Cho's Garden

$$$$ ($15-$24)

Editorial Review

Already, Northern Virginia is home to more Korean restaurants than Joan Rivers has had face-lifts, and if you were only to read the menu at Cho's Garden, one of the newest additions, you might wonder why it gets so crowded. Like many of the others, it has a sushi bar that's nothing special by Japanese standards. The Korean dishes listed in the handsomely bound bill of fare--noodles, seafood pancakes and grilled meats--don't sound like anything out of the ordinary, either.

More than most, however, Cho's Garden knows how to keep its guests entertained. It celebrates Monday through Thursday with happy-hour specials and Wednesday night with karaoke. Its waitresses tend to smother you with attention--which is not always the case in Korean eateries. They tease and flirt and insist on stir-cooking whatever ingredients you've selected for your meal, using one of the small grills set into the tables. Repeat customers sometimes are greeted with a gratis nosh. And should you ask about the big cloth-covered drums on display, you're apt to get a little speech about where rice wine comes from (the "drums" turn out to be sake containers).

Cho's Garden really, really wants diners to like it.

Hardly anyone orders appetizers here, and there are only a handful from which to choose, including shrimp tempura, some fine fried dumplings, and miso soup (although miso soup comes with many of the entrees, so it would be silly to order it). Most diners skip right to the big plates, knowing that the main dishes will be preceded by panchan, the array of side dishes that serve to whet the appetite before a Korean repast. Inevitably, these little white bowls include shreds of gingery beef, several kinds of fiery fermented vegetables (kimchi), cool marinated greens, fish wrapped in egg, crisp bean sprouts and what a waitress jokingly called "Korean Jell-O, only not sweet." That would be the wiggly rectangles of nutty-flavored acorn curd. The selection of these snacks is not as great as I've sampled at other places, but it's all tasty stuff.

One of the draws of this style of cooking is its accessibility. Whether you are a conservative or adventurous eater, the Korean repertoire reaches out with flavors you're likely to enjoy: salt, sugar, mild, hot. It tends also to be fresh and even healthy fare. At Cho's Garden, the air is fragrant with the aroma of garlic, chilies, beef and onion--an instant attention-grabber and an enticing backdrop.

There are several dishes you shouldn't miss. One is the classic bibim bap, a mound of warm rice served in a thick clay bowl and colorfully decked out with lean beef, threads of carrot and radish, a fried egg and the aforementioned acorn curd. In a Korean home, the ingredients might make use of leftovers; in a restaurant, the toppings are similar to panchan, though typically their seasonings are milder. This is because before anyone eats bibim bap, a dollop or more of red pepper sauce is stirred into it, transforming a comforting Jekyll into a spunky Hyde.

Some like it hot, and for them, there is much to investigate. Spicy octopus, for instance, teams the main ingredient--unusually tender, in this case--with carrots and onions, everything slathered in a wicked chili paste. Spicy pork, ignited with green chilies, tips the heat meter, too. (My flame-quencher of choice is a cold, bold sake, far more interesting than the thin Korean beer poured here.)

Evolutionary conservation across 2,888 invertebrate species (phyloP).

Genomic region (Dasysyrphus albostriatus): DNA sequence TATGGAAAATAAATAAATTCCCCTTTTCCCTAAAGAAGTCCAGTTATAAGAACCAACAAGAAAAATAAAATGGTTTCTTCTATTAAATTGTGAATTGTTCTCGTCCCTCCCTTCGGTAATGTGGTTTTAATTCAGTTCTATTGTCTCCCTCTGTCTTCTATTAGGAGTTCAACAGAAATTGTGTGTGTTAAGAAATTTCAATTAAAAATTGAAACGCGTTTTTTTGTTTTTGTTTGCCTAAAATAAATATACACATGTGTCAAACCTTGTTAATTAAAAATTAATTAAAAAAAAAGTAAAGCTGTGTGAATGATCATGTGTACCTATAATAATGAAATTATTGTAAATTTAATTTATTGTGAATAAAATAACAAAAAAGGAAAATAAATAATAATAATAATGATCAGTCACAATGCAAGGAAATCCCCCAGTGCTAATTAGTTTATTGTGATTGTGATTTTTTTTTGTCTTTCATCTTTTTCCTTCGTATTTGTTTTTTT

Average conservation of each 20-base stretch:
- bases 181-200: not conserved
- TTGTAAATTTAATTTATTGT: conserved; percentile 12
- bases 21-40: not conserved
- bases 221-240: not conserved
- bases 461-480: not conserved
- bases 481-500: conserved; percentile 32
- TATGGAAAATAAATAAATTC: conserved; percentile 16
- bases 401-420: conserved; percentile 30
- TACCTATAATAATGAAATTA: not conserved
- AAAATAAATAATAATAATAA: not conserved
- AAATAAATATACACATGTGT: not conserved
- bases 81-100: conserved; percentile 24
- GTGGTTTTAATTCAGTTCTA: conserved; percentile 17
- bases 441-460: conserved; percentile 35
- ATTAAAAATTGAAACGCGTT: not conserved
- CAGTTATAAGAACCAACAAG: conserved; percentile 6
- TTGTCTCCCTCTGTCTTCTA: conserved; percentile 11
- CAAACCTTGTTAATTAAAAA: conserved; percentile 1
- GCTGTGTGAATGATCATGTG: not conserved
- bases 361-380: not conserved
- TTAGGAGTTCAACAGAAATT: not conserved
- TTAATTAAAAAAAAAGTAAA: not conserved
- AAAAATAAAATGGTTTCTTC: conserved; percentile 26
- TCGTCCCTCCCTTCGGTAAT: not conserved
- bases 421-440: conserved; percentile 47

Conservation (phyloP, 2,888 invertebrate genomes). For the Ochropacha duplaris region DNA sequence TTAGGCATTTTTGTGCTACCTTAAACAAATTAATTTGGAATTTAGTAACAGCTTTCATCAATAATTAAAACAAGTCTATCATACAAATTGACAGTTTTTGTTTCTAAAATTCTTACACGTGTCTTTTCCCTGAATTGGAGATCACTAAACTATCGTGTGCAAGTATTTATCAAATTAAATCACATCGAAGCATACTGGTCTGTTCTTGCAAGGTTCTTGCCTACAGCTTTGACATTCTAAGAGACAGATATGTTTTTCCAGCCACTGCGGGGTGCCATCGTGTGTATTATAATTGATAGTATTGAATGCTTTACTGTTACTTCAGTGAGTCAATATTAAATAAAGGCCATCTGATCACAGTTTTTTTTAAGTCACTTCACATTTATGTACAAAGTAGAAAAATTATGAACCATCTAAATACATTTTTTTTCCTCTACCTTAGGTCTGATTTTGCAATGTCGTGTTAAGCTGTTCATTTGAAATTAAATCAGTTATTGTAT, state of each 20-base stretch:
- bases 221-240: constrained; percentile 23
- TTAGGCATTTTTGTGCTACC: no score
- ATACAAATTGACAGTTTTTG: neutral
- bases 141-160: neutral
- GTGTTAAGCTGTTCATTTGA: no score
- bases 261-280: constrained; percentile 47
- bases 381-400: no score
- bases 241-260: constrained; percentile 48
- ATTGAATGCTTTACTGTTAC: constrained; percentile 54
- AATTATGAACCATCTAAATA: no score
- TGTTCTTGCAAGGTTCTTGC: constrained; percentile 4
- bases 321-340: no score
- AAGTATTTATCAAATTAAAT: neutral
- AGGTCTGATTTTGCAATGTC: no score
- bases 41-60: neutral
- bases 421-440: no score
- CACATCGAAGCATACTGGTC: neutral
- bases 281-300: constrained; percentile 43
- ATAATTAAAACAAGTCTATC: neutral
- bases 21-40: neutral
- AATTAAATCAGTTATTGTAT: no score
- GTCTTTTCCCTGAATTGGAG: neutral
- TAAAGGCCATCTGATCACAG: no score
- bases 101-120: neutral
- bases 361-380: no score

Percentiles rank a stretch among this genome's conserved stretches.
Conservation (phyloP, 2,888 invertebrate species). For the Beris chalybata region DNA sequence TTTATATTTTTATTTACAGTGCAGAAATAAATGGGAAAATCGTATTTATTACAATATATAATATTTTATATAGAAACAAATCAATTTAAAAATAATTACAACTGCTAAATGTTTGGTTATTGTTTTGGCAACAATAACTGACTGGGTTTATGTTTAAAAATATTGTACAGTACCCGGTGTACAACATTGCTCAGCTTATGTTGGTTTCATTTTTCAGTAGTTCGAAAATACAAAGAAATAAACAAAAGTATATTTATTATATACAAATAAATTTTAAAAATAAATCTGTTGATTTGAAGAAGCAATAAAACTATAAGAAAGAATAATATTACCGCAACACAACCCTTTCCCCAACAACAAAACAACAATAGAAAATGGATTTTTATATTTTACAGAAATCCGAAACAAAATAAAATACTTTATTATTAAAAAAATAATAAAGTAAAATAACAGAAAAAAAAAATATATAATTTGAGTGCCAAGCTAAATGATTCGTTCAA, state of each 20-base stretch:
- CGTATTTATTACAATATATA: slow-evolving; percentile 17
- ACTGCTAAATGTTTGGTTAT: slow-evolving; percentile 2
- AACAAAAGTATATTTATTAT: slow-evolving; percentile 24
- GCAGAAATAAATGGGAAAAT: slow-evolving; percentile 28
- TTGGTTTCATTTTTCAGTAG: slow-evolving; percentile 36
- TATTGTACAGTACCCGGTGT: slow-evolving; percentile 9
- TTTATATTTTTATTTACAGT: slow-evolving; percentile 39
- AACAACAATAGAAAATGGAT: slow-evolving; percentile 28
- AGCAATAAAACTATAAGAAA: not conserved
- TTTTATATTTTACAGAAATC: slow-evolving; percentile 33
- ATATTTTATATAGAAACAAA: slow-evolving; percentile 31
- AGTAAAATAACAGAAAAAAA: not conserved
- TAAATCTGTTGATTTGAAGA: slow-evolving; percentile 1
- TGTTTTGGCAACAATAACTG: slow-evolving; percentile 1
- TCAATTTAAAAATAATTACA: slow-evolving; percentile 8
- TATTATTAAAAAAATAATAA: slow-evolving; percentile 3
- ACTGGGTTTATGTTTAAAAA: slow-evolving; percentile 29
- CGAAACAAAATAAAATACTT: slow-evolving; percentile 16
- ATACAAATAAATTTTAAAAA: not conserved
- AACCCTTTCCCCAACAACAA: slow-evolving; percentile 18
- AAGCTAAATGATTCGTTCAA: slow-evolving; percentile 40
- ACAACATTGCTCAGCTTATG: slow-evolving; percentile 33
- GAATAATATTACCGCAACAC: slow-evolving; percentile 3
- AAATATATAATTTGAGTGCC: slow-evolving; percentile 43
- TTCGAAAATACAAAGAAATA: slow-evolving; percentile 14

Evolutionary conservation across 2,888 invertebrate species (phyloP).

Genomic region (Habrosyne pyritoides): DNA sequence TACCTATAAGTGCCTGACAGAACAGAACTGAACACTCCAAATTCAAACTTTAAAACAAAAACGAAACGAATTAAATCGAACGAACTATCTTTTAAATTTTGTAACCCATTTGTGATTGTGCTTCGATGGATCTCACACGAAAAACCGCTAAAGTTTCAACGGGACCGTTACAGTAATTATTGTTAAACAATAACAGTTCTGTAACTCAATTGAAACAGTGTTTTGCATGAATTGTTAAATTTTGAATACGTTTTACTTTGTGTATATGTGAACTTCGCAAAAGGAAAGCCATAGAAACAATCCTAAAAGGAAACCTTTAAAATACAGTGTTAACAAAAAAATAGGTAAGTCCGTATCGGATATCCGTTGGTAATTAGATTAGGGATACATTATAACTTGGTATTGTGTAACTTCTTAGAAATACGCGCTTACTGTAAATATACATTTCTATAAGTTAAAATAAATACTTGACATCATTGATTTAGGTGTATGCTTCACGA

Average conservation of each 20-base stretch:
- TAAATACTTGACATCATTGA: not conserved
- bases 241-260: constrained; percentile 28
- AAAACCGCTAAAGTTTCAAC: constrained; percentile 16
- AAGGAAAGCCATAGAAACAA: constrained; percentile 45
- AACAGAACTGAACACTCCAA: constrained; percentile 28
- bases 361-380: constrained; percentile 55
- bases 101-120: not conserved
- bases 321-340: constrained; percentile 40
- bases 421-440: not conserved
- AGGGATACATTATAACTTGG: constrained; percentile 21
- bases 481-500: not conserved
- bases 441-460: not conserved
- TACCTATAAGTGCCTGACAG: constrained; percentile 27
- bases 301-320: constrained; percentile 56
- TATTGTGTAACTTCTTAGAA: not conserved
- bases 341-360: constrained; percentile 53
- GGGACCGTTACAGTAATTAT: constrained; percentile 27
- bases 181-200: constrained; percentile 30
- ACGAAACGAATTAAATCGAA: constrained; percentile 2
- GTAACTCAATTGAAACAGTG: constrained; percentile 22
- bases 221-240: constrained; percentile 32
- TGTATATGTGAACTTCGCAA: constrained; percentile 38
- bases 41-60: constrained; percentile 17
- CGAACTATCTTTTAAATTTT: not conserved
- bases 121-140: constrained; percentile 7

Tamer, but no less delicious, is the seafood pancake. As big as a hubcap, the pleasantly chewy circle, jazzed up with scallions and scattered with squid and shrimp, is accompanied by a rousing dip of soy sauce, sugar, vinegar and sesame seeds. Try to stop at a single slice. I never can. And barbecue fans will find happiness in garlicky marinated grilled beef ribs (kalbi), cooked to a crisp-soft texture and accompanied by bundles of lettuce leaves, warm rice and chili paste--the makings of a savory Asian taco of sorts.

This solid, satisfying cooking helps make up for the occasional service miscues. As much as I appreciate the waitresses' enthusiasm, the constant hovering can be annoying. Three people might ask to take your drink order, but then forget to clear the table of dishes, or disappear just when you want the check.

One of the better bargains in the area is the lunch buffet, priced at $8.95 a person. Set up in the lounge area of the restaurant, the spread is both pretty and varied. The draws might include glassy vermicelli tossed with vegetables and meat (jap chae), chili-laced beef, marinated sprouts, pork ribs, sweet potato tempura and several kinds of fresh fruit. Less successful are the gloppy chicken teriyaki and the sushi choices, which taste tired.

The space was previously occupied by a Denny's restaurant. The new owners have gone to considerable lengths to help us forget its fast-food roots, etching the big windows with landscapes, setting vases and other pottery on the half-walls that divide the big room, and laying down fancy gold-and-red carpet. Even the sleek chairs look like something you'd find in an ad in Metropolitan Home magazine. In the rear, behind a rice paper screen, awaits a private party room--and yet another reason to join the Cho's Garden fold.

--Tom Sietsema (Nov. 10, 2002)